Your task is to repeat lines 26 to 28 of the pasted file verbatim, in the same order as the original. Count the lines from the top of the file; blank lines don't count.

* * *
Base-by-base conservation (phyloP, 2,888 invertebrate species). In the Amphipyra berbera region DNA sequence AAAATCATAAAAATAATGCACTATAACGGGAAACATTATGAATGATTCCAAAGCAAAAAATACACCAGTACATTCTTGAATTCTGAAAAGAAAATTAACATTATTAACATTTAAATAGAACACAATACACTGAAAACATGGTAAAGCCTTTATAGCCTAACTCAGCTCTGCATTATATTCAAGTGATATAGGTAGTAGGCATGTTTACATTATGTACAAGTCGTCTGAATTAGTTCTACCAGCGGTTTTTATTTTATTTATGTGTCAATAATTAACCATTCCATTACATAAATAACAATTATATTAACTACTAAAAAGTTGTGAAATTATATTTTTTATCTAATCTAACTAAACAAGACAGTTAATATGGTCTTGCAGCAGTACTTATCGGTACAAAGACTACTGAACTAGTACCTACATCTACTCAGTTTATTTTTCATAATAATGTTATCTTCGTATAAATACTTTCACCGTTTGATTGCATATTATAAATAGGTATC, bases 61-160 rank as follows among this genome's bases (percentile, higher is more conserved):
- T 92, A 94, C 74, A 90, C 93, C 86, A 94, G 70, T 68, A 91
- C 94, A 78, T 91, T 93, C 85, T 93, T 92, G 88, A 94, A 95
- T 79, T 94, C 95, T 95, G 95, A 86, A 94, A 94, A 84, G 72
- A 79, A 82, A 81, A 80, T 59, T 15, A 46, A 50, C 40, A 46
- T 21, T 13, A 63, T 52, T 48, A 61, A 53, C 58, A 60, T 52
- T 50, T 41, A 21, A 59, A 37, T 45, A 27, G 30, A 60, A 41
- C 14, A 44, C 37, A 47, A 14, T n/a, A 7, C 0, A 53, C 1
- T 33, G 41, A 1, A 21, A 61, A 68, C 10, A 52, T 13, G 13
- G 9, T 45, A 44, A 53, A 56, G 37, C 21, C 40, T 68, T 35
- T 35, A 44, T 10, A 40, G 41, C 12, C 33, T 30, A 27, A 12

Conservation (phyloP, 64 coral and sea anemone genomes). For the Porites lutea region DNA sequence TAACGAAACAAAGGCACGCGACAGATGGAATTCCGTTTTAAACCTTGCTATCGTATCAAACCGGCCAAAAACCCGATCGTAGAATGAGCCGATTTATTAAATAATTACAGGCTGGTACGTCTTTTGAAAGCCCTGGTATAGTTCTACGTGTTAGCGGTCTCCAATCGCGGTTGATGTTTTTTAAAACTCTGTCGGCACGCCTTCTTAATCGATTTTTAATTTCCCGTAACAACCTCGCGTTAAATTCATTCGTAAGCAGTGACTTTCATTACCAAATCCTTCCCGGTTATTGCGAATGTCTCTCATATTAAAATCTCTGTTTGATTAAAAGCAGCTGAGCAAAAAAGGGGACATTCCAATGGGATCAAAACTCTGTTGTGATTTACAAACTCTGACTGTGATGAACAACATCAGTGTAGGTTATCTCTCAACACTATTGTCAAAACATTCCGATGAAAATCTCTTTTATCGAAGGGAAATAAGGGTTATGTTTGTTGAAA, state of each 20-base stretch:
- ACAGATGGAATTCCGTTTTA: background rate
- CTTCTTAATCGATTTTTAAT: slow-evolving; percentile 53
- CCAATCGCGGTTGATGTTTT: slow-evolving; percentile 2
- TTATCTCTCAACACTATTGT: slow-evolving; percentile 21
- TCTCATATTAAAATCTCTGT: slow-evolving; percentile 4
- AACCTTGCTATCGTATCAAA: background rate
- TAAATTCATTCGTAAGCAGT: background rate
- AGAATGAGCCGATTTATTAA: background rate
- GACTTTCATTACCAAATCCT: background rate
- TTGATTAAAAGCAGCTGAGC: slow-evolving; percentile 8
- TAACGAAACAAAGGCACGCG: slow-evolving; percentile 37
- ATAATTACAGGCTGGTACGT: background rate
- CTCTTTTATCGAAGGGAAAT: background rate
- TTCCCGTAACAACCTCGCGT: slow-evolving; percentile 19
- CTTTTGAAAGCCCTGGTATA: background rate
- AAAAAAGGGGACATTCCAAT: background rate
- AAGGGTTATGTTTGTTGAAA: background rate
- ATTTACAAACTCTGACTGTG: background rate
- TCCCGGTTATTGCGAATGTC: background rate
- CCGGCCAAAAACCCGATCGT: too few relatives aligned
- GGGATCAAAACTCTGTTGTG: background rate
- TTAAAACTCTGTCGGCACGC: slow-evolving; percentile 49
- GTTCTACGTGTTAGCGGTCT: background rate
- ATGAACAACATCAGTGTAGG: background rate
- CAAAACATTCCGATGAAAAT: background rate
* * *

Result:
- TTCCCGTAACAACCTCGCGT: slow-evolving; percentile 19
- CTTTTGAAAGCCCTGGTATA: background rate
- AAAAAAGGGGACATTCCAAT: background rate